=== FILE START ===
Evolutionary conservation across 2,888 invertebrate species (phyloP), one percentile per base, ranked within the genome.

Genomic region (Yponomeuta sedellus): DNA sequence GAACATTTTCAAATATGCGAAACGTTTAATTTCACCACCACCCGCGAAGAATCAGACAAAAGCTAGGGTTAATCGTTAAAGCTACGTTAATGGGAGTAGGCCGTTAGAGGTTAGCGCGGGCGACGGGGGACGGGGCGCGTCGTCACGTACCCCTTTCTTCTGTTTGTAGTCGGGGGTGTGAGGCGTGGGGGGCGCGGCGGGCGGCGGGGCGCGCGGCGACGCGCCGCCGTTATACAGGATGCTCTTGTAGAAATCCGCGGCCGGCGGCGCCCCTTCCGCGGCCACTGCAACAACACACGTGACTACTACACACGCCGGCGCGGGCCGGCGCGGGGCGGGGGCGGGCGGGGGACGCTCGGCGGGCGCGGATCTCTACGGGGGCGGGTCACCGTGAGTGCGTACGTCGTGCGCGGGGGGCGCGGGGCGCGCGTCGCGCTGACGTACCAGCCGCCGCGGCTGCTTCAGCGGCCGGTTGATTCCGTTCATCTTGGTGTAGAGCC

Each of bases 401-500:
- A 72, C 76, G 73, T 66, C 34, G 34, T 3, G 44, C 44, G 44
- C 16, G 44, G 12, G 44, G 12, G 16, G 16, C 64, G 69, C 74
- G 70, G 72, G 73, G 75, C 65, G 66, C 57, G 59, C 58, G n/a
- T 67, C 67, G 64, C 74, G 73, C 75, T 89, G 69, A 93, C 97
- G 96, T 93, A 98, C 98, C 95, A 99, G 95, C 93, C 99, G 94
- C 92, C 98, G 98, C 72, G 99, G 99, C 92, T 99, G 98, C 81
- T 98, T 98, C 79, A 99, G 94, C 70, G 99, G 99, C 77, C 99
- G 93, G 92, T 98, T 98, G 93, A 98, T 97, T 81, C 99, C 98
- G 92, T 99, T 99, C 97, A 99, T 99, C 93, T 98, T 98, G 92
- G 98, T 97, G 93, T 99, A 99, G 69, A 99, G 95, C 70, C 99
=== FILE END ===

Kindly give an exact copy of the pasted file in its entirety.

Evolutionary conservation across 2,888 invertebrate species (phyloP), one percentile per base, ranked within the genome.

Genomic region (Yponomeuta sedellus): DNA sequence GAACATTTTCAAATATGCGAAACGTTTAATTTCACCACCACCCGCGAAGAATCAGACAAAAGCTAGGGTTAATCGTTAAAGCTACGTTAATGGGAGTAGGCCGTTAGAGGTTAGCGCGGGCGACGGGGGACGGGGCGCGTCGTCACGTACCCCTTTCTTCTGTTTGTAGTCGGGGGTGTGAGGCGTGGGGGGCGCGGCGGGCGGCGGGGCGCGCGGCGACGCGCCGCCGTTATACAGGATGCTCTTGTAGAAATCCGCGGCCGGCGGCGCCCCTTCCGCGGCCACTGCAACAACACACGTGACTACTACACACGCCGGCGCGGGCCGGCGCGGGGCGGGGGCGGGCGGGGGACGCTCGGCGGGCGCGGATCTCTACGGGGGCGGGTCACCGTGAGTGCGTACGTCGTGCGCGGGGGGCGCGGGGCGCGCGTCGCGCTGACGTACCAGCCGCCGCGGCTGCTTCAGCGGCCGGTTGATTCCGTTCATCTTGGTGTAGAGCC

Each of bases 401-500:
- A 72, C 76, G 73, T 66, C 34, G 34, T 3, G 44, C 44, G 44
- C 16, G 44, G 12, G 44, G 12, G 16, G 16, C 64, G 69, C 74
- G 70, G 72, G 73, G 75, C 65, G 66, C 57, G 59, C 58, G n/a
- T 67, C 67, G 64, C 74, G 73, C 75, T 89, G 69, A 93, C 97
- G 96, T 93, A 98, C 98, C 95, A 99, G 95, C 93, C 99, G 94
- C 92, C 98, G 98, C 72, G 99, G 99, C 92, T 99, G 98, C 81
- T 98, T 98, C 79, A 99, G 94, C 70, G 99, G 99, C 77, C 99
- G 93, G 92, T 98, T 98, G 93, A 98, T 97, T 81, C 99, C 98
- G 92, T 99, T 99, C 97, A 99, T 99, C 93, T 98, T 98, G 92
- G 98, T 97, G 93, T 99, A 99, G 69, A 99, G 95, C 70, C 99